Where does the money go?
The city has sunk to a new low. The Tax Discovery Unit is enforcing a 1967 law obligating residents earning a dividend income on investments to pay a city income tax. The monies collected are supplementing the school tax.
According to Discovery Unit employees, this virtually unknown tax is the responsibility of the taxpayer to file their earnings with the city. How can this tax be reported if residents are unaware of its existence? Residents are receiving letters, with a formulated tax table, going back five years to report investment income. If the sum is paid within 30 days, the 74.75 percent penalty will be waived. The city school system is a desperate for money and a loophole was discovered to funnel money to this system.
My father is disabled and my mother recently retired. They lived their entire life in this city, put five children through school and never missed paying a bill. Their debt to the city has been paid in full.
Citizens most affected by this tax collection will be seniors. In many cases, they pay real estate taxes and are forced to pay an additional amount on their investment income. This group worked hard and invested any expendable income to secure their future in retirement. It is another example of the city’s widespread corruption and strong-arm tactics.
Thank you, Philadelphia, for giving my family another reason to move out of the city. It would have been nice to have a warning about this unexpected notice and expense.
Pa. must close deadly loophole
The shooting rampage at the Fort Lauderdale airport is a tragic example of the need to clear up Pennsylvania’s law relating to involuntary mental health treatment and possessing firearms.
I have introduced legislation (H.B. 22) to resolve the current ambiguity in Pennsylvania law on involuntary mental health treatment and possessing guns. Under current law, people who have been involuntarily committed for mental health treatment are ineligible to possess a gun — unless the treatment ordered is on an outpatient basis.
I believe that, regardless of whether involuntary mental health treatment is inpatient or outpatient, people under these involuntary treatment orders should be barred from possessing a gun until the court determines that they are no longer a danger to themselves or other people.
The intent of my bill is to prevent or limit harm to family members, the general public and law enforcement officers, as well as preventing mentally ill people from causing serious bodily harm to themselves.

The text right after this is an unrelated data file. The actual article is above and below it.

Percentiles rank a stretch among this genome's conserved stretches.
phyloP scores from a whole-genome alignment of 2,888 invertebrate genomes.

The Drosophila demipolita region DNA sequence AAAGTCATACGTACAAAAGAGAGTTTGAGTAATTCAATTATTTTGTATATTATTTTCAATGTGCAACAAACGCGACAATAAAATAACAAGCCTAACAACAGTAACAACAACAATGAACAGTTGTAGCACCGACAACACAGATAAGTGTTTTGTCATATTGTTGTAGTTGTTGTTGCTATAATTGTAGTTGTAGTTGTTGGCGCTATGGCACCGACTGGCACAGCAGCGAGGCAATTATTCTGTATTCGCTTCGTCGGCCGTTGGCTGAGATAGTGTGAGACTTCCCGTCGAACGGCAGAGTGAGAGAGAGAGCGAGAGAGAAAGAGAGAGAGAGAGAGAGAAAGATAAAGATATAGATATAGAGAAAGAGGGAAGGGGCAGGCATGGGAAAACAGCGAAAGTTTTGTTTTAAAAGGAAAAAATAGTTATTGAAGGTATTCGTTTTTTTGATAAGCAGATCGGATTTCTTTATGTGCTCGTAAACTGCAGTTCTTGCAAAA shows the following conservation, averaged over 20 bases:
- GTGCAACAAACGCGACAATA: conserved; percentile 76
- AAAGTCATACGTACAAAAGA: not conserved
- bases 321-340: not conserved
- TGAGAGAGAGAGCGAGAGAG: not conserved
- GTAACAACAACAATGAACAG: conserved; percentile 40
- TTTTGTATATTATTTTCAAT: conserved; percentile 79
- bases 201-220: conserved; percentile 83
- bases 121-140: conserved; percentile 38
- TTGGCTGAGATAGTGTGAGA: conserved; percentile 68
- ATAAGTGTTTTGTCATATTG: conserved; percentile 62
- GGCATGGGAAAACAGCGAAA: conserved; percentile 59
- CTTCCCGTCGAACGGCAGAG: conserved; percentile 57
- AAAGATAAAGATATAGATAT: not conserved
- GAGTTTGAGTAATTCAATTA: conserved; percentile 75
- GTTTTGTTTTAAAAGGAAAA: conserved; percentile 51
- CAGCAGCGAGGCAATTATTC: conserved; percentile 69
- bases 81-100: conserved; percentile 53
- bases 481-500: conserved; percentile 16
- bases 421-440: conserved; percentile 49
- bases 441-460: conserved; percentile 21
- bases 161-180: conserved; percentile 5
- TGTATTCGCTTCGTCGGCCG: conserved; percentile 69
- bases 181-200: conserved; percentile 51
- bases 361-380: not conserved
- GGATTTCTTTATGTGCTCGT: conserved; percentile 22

State Rep. Mike O’Brien
175th Legislative District
Our gas taxes are too high
Recently, our esteemed legislators approved an eight cents tax increase on a gallon of gas. This now raises us to 78 cents per gallon, making us the highest in the nation. Several years ago, we were burdened with a 25-cents-a gallon increase.
At the current pace, we will soon be at $1 tax per gallon. Kind of makes me feel warm and fuzzy.
I did not research our turnpike tolls compared to other states but I would venture to say we are striving for a top spot after the last set of increases.
A week ago, I asked a state legislator if the highway fund has ever been audited.
His response is, I do not know but will get back to you.
Still waiting patiently for his reply. It is time for us to contact our senators and representatives and demand an audit by an independent outside auditor.
In fact, it should be law that all the state and city entities be subject to outside audit. Speaking for myself, it would not satisfy me if the state and city audit their own books.
It is time we demand accountability from Harrisburg but it will not happen unless we take action!
Anthony Dello Russo
School district has money
Finally, the school district has placed a contract offer to the PFT that will cost about $100 million over five years. Obviously, PFT President Jerry Jordan has refused to put it before his members.
Superintendent William Hite claims that this is all the money he has, otherwise he would have offered more. On April 22, 2016, the school district reported a one-year’s surplus of $134.5 million, which is more than the entire five-year cost of Hite’s offer.
On March 24, 2016, the school district stated it wants to make new investments of $440 million. The school district just gave raises of 2 percent to its non-represented personnel. Is it no wonder some people are saying, “Don’t believe the Hite.”